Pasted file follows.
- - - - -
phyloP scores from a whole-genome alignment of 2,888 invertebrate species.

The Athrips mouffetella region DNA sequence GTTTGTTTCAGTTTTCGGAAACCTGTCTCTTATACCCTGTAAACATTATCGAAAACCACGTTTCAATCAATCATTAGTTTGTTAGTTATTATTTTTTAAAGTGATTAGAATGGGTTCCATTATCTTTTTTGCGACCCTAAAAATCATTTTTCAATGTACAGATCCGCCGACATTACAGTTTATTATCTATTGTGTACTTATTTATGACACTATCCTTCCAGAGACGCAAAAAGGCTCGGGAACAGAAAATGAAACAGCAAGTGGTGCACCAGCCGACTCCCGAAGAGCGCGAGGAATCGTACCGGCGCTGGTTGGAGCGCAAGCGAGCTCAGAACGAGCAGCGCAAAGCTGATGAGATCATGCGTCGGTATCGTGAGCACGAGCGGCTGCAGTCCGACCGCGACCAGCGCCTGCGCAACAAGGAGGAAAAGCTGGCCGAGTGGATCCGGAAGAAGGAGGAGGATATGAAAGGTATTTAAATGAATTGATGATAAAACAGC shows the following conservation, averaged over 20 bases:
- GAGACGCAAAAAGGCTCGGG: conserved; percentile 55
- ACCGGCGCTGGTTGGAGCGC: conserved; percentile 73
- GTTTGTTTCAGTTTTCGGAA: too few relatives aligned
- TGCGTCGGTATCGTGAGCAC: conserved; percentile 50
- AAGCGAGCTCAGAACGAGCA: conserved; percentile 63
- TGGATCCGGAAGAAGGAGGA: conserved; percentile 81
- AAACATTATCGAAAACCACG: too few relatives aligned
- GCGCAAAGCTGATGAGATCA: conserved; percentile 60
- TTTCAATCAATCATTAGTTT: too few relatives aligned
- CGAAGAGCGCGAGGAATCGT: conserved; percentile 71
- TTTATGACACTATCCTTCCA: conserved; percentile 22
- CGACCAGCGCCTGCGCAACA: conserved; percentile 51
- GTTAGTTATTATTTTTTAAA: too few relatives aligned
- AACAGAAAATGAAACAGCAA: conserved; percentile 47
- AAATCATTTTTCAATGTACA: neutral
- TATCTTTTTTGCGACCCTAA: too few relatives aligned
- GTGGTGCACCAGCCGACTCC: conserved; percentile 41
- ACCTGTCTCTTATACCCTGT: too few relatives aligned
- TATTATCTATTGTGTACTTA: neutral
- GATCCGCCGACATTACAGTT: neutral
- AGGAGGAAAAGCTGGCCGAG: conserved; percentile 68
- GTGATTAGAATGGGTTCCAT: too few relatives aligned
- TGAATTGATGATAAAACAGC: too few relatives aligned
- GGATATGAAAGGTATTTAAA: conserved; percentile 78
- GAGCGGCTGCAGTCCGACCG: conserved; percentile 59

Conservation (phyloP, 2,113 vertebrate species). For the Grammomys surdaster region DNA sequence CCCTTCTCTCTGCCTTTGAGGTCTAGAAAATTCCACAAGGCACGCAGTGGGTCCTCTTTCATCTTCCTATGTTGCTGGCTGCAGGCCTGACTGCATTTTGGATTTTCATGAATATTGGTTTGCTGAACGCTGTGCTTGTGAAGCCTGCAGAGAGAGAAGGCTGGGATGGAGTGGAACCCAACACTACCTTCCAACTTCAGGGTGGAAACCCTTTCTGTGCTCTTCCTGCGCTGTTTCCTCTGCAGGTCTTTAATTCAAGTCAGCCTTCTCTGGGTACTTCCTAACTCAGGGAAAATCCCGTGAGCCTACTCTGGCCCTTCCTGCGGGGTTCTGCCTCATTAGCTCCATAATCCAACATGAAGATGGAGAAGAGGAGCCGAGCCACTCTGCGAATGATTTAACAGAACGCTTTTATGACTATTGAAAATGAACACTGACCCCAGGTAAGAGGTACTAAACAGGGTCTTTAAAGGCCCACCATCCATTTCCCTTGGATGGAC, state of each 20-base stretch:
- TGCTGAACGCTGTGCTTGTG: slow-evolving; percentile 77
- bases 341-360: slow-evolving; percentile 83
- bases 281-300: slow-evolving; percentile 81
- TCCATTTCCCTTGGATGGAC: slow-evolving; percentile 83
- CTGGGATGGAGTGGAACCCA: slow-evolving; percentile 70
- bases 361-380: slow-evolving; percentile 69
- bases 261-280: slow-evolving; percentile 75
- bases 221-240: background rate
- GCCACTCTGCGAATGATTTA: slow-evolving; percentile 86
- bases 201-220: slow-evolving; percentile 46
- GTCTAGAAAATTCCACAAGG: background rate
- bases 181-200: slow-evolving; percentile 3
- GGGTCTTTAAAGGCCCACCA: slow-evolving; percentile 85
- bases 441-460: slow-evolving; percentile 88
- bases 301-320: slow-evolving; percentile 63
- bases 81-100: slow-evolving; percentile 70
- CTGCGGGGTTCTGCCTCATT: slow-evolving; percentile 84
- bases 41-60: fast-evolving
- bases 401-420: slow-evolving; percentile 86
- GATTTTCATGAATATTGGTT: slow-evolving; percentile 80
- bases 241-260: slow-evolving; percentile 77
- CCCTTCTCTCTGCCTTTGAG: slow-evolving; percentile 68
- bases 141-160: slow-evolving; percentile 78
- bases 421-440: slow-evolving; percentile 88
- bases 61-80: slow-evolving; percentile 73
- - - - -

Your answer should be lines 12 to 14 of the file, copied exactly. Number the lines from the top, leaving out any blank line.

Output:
- CGAAGAGCGCGAGGAATCGT: conserved; percentile 71
- TTTATGACACTATCCTTCCA: conserved; percentile 22
- CGACCAGCGCCTGCGCAACA: conserved; percentile 51